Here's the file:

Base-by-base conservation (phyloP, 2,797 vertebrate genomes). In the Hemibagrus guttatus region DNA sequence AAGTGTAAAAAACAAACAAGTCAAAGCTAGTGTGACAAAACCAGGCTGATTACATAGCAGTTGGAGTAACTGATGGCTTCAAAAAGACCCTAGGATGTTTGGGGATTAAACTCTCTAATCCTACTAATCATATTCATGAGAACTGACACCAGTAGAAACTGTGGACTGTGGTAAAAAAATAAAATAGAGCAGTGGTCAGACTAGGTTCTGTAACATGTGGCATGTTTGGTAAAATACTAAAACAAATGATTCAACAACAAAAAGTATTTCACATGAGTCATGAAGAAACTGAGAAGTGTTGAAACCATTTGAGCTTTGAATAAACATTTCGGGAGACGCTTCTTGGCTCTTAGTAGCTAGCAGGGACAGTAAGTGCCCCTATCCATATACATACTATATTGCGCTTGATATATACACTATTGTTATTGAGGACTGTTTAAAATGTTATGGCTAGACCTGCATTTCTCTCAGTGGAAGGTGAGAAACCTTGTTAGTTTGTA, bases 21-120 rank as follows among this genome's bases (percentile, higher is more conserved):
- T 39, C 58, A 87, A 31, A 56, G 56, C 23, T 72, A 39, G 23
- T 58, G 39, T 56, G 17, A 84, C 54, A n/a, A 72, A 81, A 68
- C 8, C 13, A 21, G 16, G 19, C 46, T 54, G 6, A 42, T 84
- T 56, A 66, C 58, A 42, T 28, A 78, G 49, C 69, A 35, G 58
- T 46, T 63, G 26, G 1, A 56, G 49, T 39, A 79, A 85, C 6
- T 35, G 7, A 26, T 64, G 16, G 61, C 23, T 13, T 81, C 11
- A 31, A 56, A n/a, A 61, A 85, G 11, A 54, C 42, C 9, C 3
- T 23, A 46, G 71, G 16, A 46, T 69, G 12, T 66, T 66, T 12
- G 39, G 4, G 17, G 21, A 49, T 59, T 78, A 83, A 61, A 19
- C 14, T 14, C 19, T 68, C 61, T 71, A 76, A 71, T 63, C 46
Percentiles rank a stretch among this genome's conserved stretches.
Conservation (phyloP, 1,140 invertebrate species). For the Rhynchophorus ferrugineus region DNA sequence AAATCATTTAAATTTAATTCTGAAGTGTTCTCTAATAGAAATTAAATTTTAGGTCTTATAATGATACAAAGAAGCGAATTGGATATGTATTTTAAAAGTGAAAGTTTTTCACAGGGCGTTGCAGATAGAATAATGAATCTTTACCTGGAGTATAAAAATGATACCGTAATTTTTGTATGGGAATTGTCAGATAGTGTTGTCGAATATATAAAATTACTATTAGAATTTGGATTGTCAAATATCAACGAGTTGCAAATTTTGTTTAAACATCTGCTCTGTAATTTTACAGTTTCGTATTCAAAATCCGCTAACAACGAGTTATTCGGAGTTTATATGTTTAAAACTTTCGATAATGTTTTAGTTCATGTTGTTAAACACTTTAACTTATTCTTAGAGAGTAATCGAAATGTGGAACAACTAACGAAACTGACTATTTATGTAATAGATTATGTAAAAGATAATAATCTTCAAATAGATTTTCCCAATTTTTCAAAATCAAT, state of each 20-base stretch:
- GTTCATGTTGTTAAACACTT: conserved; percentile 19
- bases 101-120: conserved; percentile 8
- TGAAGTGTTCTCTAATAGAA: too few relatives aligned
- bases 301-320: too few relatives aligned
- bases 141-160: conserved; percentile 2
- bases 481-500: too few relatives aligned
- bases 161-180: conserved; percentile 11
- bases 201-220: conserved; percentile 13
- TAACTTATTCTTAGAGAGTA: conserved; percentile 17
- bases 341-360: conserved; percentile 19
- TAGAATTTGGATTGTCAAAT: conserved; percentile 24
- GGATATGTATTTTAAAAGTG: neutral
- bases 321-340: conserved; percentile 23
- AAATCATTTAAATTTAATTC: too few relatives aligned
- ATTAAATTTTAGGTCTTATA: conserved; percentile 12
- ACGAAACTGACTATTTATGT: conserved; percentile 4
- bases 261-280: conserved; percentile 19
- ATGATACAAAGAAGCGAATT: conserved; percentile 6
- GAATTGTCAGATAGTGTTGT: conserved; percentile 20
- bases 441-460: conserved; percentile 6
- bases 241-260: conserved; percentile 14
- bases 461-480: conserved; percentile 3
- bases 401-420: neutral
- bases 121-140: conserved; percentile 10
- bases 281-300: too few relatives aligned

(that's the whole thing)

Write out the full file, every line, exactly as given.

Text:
Base-by-base conservation (phyloP, 2,797 vertebrate genomes). In the Hemibagrus guttatus region DNA sequence AAGTGTAAAAAACAAACAAGTCAAAGCTAGTGTGACAAAACCAGGCTGATTACATAGCAGTTGGAGTAACTGATGGCTTCAAAAAGACCCTAGGATGTTTGGGGATTAAACTCTCTAATCCTACTAATCATATTCATGAGAACTGACACCAGTAGAAACTGTGGACTGTGGTAAAAAAATAAAATAGAGCAGTGGTCAGACTAGGTTCTGTAACATGTGGCATGTTTGGTAAAATACTAAAACAAATGATTCAACAACAAAAAGTATTTCACATGAGTCATGAAGAAACTGAGAAGTGTTGAAACCATTTGAGCTTTGAATAAACATTTCGGGAGACGCTTCTTGGCTCTTAGTAGCTAGCAGGGACAGTAAGTGCCCCTATCCATATACATACTATATTGCGCTTGATATATACACTATTGTTATTGAGGACTGTTTAAAATGTTATGGCTAGACCTGCATTTCTCTCAGTGGAAGGTGAGAAACCTTGTTAGTTTGTA, bases 21-120 rank as follows among this genome's bases (percentile, higher is more conserved):
- T 39, C 58, A 87, A 31, A 56, G 56, C 23, T 72, A 39, G 23
- T 58, G 39, T 56, G 17, A 84, C 54, A n/a, A 72, A 81, A 68
- C 8, C 13, A 21, G 16, G 19, C 46, T 54, G 6, A 42, T 84
- T 56, A 66, C 58, A 42, T 28, A 78, G 49, C 69, A 35, G 58
- T 46, T 63, G 26, G 1, A 56, G 49, T 39, A 79, A 85, C 6
- T 35, G 7, A 26, T 64, G 16, G 61, C 23, T 13, T 81, C 11
- A 31, A 56, A n/a, A 61, A 85, G 11, A 54, C 42, C 9, C 3
- T 23, A 46, G 71, G 16, A 46, T 69, G 12, T 66, T 66, T 12
- G 39, G 4, G 17, G 21, A 49, T 59, T 78, A 83, A 61, A 19
- C 14, T 14, C 19, T 68, C 61, T 71, A 76, A 71, T 63, C 46
Percentiles rank a stretch among this genome's conserved stretches.
Conservation (phyloP, 1,140 invertebrate species). For the Rhynchophorus ferrugineus region DNA sequence AAATCATTTAAATTTAATTCTGAAGTGTTCTCTAATAGAAATTAAATTTTAGGTCTTATAATGATACAAAGAAGCGAATTGGATATGTATTTTAAAAGTGAAAGTTTTTCACAGGGCGTTGCAGATAGAATAATGAATCTTTACCTGGAGTATAAAAATGATACCGTAATTTTTGTATGGGAATTGTCAGATAGTGTTGTCGAATATATAAAATTACTATTAGAATTTGGATTGTCAAATATCAACGAGTTGCAAATTTTGTTTAAACATCTGCTCTGTAATTTTACAGTTTCGTATTCAAAATCCGCTAACAACGAGTTATTCGGAGTTTATATGTTTAAAACTTTCGATAATGTTTTAGTTCATGTTGTTAAACACTTTAACTTATTCTTAGAGAGTAATCGAAATGTGGAACAACTAACGAAACTGACTATTTATGTAATAGATTATGTAAAAGATAATAATCTTCAAATAGATTTTCCCAATTTTTCAAAATCAAT, state of each 20-base stretch:
- GTTCATGTTGTTAAACACTT: conserved; percentile 19
- bases 101-120: conserved; percentile 8
- TGAAGTGTTCTCTAATAGAA: too few relatives aligned
- bases 301-320: too few relatives aligned
- bases 141-160: conserved; percentile 2
- bases 481-500: too few relatives aligned
- bases 161-180: conserved; percentile 11
- bases 201-220: conserved; percentile 13
- TAACTTATTCTTAGAGAGTA: conserved; percentile 17
- bases 341-360: conserved; percentile 19
- TAGAATTTGGATTGTCAAAT: conserved; percentile 24
- GGATATGTATTTTAAAAGTG: neutral
- bases 321-340: conserved; percentile 23
- AAATCATTTAAATTTAATTC: too few relatives aligned
- ATTAAATTTTAGGTCTTATA: conserved; percentile 12
- ACGAAACTGACTATTTATGT: conserved; percentile 4
- bases 261-280: conserved; percentile 19
- ATGATACAAAGAAGCGAATT: conserved; percentile 6
- GAATTGTCAGATAGTGTTGT: conserved; percentile 20
- bases 441-460: conserved; percentile 6
- bases 241-260: conserved; percentile 14
- bases 461-480: conserved; percentile 3
- bases 401-420: neutral
- bases 121-140: conserved; percentile 10
- bases 281-300: too few relatives aligned